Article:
Flood Update

Today I got my first real sense of what business and homeowners will be facing. I helped people salvage what they could from houses that flooded up to the 2nd floor. The experience is incredibly heart-wrenching and images don’t really do it justice. Outside, there are lawnmowers and furniture in the trees; appliances are strewn in ditches and everything is coated with inches of pure muck. Inside, a house’s contents are flung wherever and thick, gunky, moldy muck is over everything. The smells are horrendous. And these were houses in small neighborhoods several miles from the river. It’s just unbelievable to try to imagine the miles and miles of homes that are facing these conditions. Many are unsafe to even walk in as basements are collapsing and floors are rotting. Most of the houses I saw are completely gone. And now the floodwaters are moving down into the far southeast corner of the state and on to the Mississippi.

I had mentioned in my last post that I would try to list some places that are worthy of donations. I will say at the start that the Red Cross disaster funds are currently depleted. The Red Cross will have to borrow money to offer relief for the Iowa floods. So more than ever they seem like a good place to support. Locally, the Greater Cedar Rapids Community Foundation has opened up a Flood 2008 fund. These funds will support non-profits in Linn County and help with specific flood relief projects. Donations can be sent to PO Box 9, Marion Iowa, 52302. These funds seem like the most wide-reaching ways to put money into Iowa recovery.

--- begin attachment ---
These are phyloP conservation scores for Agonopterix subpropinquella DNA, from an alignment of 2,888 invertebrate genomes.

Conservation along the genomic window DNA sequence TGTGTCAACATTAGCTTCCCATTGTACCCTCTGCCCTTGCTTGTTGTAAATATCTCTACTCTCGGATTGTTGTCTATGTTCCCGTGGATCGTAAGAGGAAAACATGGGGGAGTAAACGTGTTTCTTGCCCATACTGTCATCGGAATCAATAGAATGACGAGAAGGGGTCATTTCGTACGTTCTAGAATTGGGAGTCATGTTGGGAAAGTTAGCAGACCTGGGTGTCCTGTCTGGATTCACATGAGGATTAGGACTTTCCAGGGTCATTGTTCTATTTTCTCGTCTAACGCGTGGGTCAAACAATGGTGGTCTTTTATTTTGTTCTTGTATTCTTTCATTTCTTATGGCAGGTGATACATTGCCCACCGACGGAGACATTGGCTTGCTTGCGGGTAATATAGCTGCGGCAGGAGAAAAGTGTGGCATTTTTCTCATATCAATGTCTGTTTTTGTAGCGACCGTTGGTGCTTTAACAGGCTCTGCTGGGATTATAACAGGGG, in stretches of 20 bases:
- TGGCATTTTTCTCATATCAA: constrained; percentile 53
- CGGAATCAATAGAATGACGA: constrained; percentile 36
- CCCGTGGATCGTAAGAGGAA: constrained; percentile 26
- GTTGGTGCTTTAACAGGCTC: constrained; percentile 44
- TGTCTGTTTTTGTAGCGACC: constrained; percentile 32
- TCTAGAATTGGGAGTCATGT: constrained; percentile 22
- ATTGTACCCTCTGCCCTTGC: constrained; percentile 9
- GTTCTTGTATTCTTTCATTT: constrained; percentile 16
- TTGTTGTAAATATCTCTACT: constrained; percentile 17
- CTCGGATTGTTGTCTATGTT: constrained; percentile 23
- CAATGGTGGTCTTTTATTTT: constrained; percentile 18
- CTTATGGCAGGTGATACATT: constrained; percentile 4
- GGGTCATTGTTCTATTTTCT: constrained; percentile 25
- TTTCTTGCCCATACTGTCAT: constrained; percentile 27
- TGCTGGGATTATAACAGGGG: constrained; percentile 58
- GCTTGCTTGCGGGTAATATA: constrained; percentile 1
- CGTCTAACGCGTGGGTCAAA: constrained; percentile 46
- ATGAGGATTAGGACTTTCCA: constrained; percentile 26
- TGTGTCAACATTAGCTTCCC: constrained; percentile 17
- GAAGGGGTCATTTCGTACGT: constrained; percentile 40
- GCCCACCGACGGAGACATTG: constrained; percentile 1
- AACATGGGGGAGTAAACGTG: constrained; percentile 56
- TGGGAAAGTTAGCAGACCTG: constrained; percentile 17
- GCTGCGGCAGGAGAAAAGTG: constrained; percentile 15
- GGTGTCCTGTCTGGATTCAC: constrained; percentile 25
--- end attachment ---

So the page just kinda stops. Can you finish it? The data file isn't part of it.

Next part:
A few other options for less-visible but important groups to support:

First, the Legion Arts group has started a fund for low-income artists and musicians who live in the area. Legion Arts has really been a mainstay for cultural development in cedar rapids and their efforts here should really be supported. If you are interested, I’d suggest you go to their website at LegionArts.org. It is uncertain how much damage the legion arts center and stage sustained at this point. You might use this website to track the center itself as I am sure they will need funds to maintain this incredibly important fixture of cedar rapids life.

Second, I have talked with many people about the amazing number of rescued animals and pets who are being housed at this point. This is an often neglected side of such tragedies and, if you are interested, funds can be sent to the Kirkwood Foundation, c/o Friends of the Cedar Rapid Animal Shelter, Kirkwood Community College, 6301 Kirkwood Blvd. SW, Cedar Rapids, 52406

Finally, an issue after my own heart. One of the great things about Cedar Rapids is its parks and trails system. Many of the trails have been completely washed away. This system was already in serious financial difficulty, to the point that I have trouble imagining this trail system returning to its old self, let alone expanding as the city hoped. If you want to contribute to the trails system, I would suggest you look at Linn County Trails Association at linncountytrails.org. I recognize that this may seem like a secondary issue at this point, but it’s things like hiking and biking that help give a place character and feel alive, something this area will need in the years to come.

I think the extent of these floods is just starting to become clear to people. It will take a long time to wake from the daze and see the long road ahead. Any help along the way will be more than appreciated.

As always, whatever your situation and place, take care of each other.

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